My impressions of DUMA KEY come tempered by two facts: 1) Despite the fact that PET SEMATARY completely traumatized me as a teenager--in a good way, I should add--and that I, like many others, consider many of King's early novels (SALEM'S LOT, THE DEAD ZONE, et al) land-marks in contemporary horror fiction, I have read very, very little of his recent out-put; and 2) I currently live within the same zip code as King's fictional key, which starts on the south end of Casey Key, where King himself resides during part of the year. True story: a couple of years ago, King walked out of the Shell station where I frequently fill up, and I made an utter dork of myself by waving to him from a distance. He waved back, a twinky in his hand, before getting back in his car and driving back toward the flying bridge that separates Casey Key from the mainland. My brush with greatness.
And DUMA KEY is great. I have not heard positive things about works like THE TOMMYKNOCKERS, but this novel stands as a testament to a formidable imagination. In fact, on some level, DUMA KEY is about the artistic imagination, perhaps a sign that after writing for decades, King has developed complex ideas about the power of the creative process. The main narrative of the novel involves Edgar, the owner of a construction company, who loses an arm and much of his cognitive powers after a bad accident. During the recuperative process, his wife divorces him, and he finds himself looking for new digs to recover himself and find a way to enjoy life again. This search leads him to Duma Key, a sparsely populated island, where he rents an oppulent house overlooking the Gulf of Mexico. There, he begins sketching and painting, something he did during an earlier stage of life, and soon strange images begin manifesting themselves on his canvas, images connected to the haunted past of the key and the old woman still living there. Their lives intersect in a creepy fashion, involving set-pieces that include a ghost ship with tattered sails, ghastly corpses that stagger in from the surf, a dilapidated mansion hidden in the key's shrubbery, and a malevolent entity that, in Lovecraftian fashion, appears connected to a time of "elder gods."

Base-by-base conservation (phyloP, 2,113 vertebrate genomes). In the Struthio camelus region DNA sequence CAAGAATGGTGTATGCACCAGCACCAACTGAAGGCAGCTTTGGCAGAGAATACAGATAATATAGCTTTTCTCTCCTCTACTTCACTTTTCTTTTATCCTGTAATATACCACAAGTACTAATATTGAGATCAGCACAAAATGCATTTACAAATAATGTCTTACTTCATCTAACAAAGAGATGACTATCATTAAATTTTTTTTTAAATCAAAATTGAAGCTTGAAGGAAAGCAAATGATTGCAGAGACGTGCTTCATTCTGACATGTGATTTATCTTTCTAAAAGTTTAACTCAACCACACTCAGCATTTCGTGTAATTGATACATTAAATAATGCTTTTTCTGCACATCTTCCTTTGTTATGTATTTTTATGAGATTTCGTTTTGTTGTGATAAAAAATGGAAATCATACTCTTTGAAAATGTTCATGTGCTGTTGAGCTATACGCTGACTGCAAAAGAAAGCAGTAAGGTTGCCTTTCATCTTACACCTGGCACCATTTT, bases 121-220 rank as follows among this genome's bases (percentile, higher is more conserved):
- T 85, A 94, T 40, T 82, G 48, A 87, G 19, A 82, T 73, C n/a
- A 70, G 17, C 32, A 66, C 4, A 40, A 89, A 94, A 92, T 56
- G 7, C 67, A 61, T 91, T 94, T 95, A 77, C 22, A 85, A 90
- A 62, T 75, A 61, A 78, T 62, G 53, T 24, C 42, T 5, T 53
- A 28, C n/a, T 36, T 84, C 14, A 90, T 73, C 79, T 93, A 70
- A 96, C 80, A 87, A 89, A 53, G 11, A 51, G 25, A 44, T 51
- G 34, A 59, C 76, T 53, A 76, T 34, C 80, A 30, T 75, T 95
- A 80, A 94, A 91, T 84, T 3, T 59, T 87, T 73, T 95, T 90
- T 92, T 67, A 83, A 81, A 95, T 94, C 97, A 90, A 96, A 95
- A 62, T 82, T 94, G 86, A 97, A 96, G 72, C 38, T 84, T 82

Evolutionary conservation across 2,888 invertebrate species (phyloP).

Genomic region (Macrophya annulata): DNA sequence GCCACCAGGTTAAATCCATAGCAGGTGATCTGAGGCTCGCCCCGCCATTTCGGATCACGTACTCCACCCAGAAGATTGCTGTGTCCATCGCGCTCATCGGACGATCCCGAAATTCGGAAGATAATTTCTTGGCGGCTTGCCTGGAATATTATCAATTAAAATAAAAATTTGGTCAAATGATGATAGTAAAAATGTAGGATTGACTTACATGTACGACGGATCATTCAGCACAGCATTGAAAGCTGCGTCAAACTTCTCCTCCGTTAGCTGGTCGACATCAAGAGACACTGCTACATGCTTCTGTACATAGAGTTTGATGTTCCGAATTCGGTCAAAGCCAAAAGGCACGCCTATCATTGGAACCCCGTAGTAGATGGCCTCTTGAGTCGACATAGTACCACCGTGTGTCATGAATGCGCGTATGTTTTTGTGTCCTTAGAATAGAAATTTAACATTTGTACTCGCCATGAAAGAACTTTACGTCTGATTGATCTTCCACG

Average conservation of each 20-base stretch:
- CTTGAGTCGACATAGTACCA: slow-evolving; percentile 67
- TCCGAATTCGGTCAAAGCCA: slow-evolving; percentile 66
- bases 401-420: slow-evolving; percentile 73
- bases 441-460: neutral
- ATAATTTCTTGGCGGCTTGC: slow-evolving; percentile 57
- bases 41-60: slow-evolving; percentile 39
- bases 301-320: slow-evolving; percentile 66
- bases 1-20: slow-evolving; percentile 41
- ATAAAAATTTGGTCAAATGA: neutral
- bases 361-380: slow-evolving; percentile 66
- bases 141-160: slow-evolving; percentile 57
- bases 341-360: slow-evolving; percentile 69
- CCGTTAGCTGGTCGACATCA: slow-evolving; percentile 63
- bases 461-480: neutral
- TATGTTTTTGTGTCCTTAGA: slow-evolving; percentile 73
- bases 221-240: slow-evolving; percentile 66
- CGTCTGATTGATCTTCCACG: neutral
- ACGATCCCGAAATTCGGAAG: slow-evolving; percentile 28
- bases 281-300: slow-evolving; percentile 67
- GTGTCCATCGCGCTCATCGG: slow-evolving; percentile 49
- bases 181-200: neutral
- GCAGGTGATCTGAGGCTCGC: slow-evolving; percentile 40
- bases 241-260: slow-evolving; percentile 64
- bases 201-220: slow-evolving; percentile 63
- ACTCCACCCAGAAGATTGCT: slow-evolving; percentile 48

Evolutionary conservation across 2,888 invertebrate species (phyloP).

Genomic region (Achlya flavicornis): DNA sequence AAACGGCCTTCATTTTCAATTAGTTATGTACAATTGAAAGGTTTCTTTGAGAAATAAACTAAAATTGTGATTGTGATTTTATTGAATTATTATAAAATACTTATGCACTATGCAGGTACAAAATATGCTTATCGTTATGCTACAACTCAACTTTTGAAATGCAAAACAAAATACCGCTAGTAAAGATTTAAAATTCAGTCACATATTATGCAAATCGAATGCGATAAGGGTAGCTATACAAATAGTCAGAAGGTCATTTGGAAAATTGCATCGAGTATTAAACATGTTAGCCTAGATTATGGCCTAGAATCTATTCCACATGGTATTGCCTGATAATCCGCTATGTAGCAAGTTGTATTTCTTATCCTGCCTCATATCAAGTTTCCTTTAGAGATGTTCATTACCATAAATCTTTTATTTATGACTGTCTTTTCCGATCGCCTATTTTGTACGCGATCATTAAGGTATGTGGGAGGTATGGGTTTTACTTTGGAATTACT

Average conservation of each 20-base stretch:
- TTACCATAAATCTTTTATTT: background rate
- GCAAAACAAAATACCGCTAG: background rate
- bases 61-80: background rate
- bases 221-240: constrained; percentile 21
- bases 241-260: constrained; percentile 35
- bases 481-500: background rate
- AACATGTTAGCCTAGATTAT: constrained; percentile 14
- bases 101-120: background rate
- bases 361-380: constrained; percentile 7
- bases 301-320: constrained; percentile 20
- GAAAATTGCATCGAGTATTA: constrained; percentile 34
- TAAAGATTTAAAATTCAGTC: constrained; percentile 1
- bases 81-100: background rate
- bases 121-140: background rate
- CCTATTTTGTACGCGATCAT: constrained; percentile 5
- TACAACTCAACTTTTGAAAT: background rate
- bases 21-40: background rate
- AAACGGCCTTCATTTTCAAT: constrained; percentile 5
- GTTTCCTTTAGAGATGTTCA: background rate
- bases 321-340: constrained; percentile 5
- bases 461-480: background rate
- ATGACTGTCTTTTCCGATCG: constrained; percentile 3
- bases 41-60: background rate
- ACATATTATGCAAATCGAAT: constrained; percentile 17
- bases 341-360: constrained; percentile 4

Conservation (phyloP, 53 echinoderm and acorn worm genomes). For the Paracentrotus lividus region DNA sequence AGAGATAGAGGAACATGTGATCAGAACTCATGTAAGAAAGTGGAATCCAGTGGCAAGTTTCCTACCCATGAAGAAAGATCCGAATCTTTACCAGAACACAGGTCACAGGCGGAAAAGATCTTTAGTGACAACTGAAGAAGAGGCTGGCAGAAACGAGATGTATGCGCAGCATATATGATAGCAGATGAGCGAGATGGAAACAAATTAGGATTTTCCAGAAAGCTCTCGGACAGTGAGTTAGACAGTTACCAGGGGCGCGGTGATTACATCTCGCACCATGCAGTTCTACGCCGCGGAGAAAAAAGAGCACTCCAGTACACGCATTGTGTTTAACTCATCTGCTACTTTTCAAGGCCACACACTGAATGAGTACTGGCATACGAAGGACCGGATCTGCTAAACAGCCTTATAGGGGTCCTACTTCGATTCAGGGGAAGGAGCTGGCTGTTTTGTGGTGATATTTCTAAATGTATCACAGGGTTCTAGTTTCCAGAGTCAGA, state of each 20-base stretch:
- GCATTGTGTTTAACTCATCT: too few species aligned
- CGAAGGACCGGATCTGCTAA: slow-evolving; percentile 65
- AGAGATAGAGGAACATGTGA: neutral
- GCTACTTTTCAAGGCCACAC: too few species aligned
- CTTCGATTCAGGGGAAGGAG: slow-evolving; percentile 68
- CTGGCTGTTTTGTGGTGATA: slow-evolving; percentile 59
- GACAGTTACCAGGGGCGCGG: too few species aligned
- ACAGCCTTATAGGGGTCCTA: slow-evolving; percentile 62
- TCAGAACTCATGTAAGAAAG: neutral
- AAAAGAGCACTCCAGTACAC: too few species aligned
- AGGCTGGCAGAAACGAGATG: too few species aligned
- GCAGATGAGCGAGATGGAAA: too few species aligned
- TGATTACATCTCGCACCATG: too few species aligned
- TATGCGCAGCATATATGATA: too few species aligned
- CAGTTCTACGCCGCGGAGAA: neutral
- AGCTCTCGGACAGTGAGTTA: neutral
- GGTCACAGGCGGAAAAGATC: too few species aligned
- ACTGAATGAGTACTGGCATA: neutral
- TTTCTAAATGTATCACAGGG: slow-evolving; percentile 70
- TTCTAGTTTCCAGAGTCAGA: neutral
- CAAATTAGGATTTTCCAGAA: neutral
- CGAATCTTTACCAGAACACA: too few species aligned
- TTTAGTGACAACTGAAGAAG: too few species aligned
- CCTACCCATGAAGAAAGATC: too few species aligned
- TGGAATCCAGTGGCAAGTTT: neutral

Despite its 700+ pages, the novel's narrative still feels tight and lean, a testament to King's story-telling prowess. Scrupulous readers might feel that some information gets repeated too often--in fact, one might tire of the repetition of certain axioms by Wireman, a character close to Edgar. Nevertheless, King achieves an exciting build-up in action, leading to a breathless climax in the aforementioned mansion.
In closing, I want to add a few words about a very minor character in the novel, a man who walks up and down Casey Key holding a "gnarled briarwood cane, almost as tall as he is, and a big straw hat on his head"--he's an actual person who, up until a year or so ago, I'd pass on the road quite often!